Next, set the Oscillator 2 Octave switch on the panel to 2'. Play the same low E key on the keyboard and check the tuning. If it is not in tune (should be E5, I think), adjust the multi-turn trimmer RT3 until oscillator 2 is exactly in tune at the 2' octave setting. Now switch back to 8' on oscillator 2 and play the low E key, and adjust RT4 if necessary to tune in E3 on your tuner. You may need to go back and forth a time or two between the above steps; when you are finished you should have an oscillator that is in tune at all of the octave settings when playing the same low E key.

A note: if the tuning is OK on all lower octaves but it is not correct at the 1' setting, you can adjust the single-turn trimmer RP20 to correct this.

OK, so now Oscillator 2 is in tune and can be scaled to the keyboard. Turn on Oscillator 1 and listen to be sure that oscillators 1 and 2 are still in unison on the low E. Do not adjust the tuning of oscillator 1! If the two oscillators are not quite in unison, adjust RT4 until they are.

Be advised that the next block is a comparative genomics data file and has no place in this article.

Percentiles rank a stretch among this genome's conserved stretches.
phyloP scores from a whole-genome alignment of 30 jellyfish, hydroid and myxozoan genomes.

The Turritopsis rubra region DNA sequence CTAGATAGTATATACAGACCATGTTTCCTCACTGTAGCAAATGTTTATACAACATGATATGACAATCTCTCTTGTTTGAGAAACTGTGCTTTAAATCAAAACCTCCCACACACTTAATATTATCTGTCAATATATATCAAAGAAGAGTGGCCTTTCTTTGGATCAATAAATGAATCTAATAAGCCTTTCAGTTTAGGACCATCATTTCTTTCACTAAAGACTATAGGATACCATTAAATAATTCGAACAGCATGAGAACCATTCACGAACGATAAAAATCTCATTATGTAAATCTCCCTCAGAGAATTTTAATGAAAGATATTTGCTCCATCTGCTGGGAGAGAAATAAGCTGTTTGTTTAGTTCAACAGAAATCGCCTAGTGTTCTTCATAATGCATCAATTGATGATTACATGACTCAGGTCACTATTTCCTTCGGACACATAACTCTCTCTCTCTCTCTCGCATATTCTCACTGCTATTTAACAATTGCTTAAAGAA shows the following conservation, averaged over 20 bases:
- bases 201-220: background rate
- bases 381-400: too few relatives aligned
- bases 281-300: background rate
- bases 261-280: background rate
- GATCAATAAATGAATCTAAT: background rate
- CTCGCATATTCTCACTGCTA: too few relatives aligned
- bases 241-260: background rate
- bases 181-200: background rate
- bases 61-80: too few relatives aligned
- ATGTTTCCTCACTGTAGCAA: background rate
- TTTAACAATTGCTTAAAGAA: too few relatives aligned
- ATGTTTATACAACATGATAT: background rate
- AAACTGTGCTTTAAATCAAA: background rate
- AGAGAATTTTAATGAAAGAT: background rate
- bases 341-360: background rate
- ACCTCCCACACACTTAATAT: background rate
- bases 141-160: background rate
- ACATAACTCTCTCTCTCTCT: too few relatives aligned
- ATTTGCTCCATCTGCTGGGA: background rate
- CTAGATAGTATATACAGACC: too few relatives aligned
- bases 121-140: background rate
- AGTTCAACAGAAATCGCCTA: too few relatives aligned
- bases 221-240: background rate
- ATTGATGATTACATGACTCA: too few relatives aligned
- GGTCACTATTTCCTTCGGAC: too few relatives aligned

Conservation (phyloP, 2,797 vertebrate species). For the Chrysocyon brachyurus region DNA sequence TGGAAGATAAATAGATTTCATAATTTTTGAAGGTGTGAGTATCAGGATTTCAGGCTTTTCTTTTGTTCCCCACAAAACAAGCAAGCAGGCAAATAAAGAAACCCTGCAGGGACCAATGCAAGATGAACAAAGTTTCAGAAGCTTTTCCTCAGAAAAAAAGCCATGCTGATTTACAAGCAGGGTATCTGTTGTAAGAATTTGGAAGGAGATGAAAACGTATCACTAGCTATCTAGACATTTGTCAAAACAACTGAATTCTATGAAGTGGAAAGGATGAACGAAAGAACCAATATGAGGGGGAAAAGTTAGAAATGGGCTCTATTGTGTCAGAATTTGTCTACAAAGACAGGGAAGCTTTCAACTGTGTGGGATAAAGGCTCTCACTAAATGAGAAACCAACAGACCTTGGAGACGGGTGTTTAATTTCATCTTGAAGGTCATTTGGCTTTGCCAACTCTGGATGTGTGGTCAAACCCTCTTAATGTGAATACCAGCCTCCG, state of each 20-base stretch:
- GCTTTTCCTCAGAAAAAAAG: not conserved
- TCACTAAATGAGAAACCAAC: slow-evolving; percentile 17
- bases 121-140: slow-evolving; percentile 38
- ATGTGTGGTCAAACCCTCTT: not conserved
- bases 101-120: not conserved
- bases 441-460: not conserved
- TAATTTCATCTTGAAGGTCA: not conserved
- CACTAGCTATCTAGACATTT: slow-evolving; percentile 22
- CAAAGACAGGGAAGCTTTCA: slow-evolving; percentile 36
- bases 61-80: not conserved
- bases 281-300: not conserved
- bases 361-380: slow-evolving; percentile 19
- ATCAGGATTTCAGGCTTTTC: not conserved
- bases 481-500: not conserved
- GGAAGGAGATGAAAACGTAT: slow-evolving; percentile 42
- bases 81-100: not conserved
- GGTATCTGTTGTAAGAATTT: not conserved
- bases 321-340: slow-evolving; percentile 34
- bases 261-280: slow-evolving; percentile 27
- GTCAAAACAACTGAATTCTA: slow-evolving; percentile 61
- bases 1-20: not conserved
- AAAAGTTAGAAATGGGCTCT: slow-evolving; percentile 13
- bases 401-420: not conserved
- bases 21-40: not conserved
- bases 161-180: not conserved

Now play up two octaves on the keyboard. Very carefully, as it's quite sensitive, adjust the single-turn trimmer RP21 until oscillators 1 and 2 are in unison again. This will, unfortunately, have some effect on the Osc.2 Range adjustment, so you should play the low E again and see if the oscillators have drifted apart a bit. At this point you might want to switch off oscillator 1 and listen only to oscillator 2 as you fine-tune the adjustments. You will want to alternate between playing the low E and the E two octaves above it; use RT4 to adjust the low E to be in tune, and RP21 (with the utmost delicacy as it is so fiddly) to scale the keyboard such that the high E is in tune. Through all of these adjustments, do not change the panel knobs in any way apart from switching the various oscillators on and off using the mixer section.